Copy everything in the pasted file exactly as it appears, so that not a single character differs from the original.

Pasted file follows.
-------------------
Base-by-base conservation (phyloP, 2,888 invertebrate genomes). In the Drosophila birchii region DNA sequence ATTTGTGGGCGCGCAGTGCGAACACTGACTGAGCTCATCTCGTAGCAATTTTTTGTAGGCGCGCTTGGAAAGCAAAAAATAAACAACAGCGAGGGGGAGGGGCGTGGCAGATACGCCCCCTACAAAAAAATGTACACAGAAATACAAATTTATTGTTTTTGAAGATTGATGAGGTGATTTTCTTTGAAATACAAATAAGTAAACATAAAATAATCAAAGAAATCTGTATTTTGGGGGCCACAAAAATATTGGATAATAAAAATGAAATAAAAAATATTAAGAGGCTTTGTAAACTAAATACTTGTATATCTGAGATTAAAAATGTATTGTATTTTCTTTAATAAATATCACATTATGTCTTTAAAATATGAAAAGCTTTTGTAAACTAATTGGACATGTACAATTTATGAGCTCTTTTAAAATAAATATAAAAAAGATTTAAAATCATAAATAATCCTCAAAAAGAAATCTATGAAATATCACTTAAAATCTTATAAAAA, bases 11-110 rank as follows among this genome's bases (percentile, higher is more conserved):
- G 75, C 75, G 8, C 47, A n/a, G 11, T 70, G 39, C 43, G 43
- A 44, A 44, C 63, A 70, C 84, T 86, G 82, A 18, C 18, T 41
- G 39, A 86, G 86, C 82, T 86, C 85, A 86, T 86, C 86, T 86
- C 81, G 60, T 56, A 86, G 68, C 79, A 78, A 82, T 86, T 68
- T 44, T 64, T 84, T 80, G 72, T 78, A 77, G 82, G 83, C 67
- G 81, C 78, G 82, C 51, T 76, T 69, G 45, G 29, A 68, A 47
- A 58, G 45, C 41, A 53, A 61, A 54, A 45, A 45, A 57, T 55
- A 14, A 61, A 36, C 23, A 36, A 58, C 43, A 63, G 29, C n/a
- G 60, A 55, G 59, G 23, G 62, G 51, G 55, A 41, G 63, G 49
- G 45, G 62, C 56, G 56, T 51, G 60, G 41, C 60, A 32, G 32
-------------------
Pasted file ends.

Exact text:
Base-by-base conservation (phyloP, 2,888 invertebrate genomes). In the Drosophila birchii region DNA sequence ATTTGTGGGCGCGCAGTGCGAACACTGACTGAGCTCATCTCGTAGCAATTTTTTGTAGGCGCGCTTGGAAAGCAAAAAATAAACAACAGCGAGGGGGAGGGGCGTGGCAGATACGCCCCCTACAAAAAAATGTACACAGAAATACAAATTTATTGTTTTTGAAGATTGATGAGGTGATTTTCTTTGAAATACAAATAAGTAAACATAAAATAATCAAAGAAATCTGTATTTTGGGGGCCACAAAAATATTGGATAATAAAAATGAAATAAAAAATATTAAGAGGCTTTGTAAACTAAATACTTGTATATCTGAGATTAAAAATGTATTGTATTTTCTTTAATAAATATCACATTATGTCTTTAAAATATGAAAAGCTTTTGTAAACTAATTGGACATGTACAATTTATGAGCTCTTTTAAAATAAATATAAAAAAGATTTAAAATCATAAATAATCCTCAAAAAGAAATCTATGAAATATCACTTAAAATCTTATAAAAA, bases 11-110 rank as follows among this genome's bases (percentile, higher is more conserved):
- G 75, C 75, G 8, C 47, A n/a, G 11, T 70, G 39, C 43, G 43
- A 44, A 44, C 63, A 70, C 84, T 86, G 82, A 18, C 18, T 41
- G 39, A 86, G 86, C 82, T 86, C 85, A 86, T 86, C 86, T 86
- C 81, G 60, T 56, A 86, G 68, C 79, A 78, A 82, T 86, T 68
- T 44, T 64, T 84, T 80, G 72, T 78, A 77, G 82, G 83, C 67
- G 81, C 78, G 82, C 51, T 76, T 69, G 45, G 29, A 68, A 47
- A 58, G 45, C 41, A 53, A 61, A 54, A 45, A 45, A 57, T 55
- A 14, A 61, A 36, C 23, A 36, A 58, C 43, A 63, G 29, C n/a
- G 60, A 55, G 59, G 23, G 62, G 51, G 55, A 41, G 63, G 49
- G 45, G 62, C 56, G 56, T 51, G 60, G 41, C 60, A 32, G 32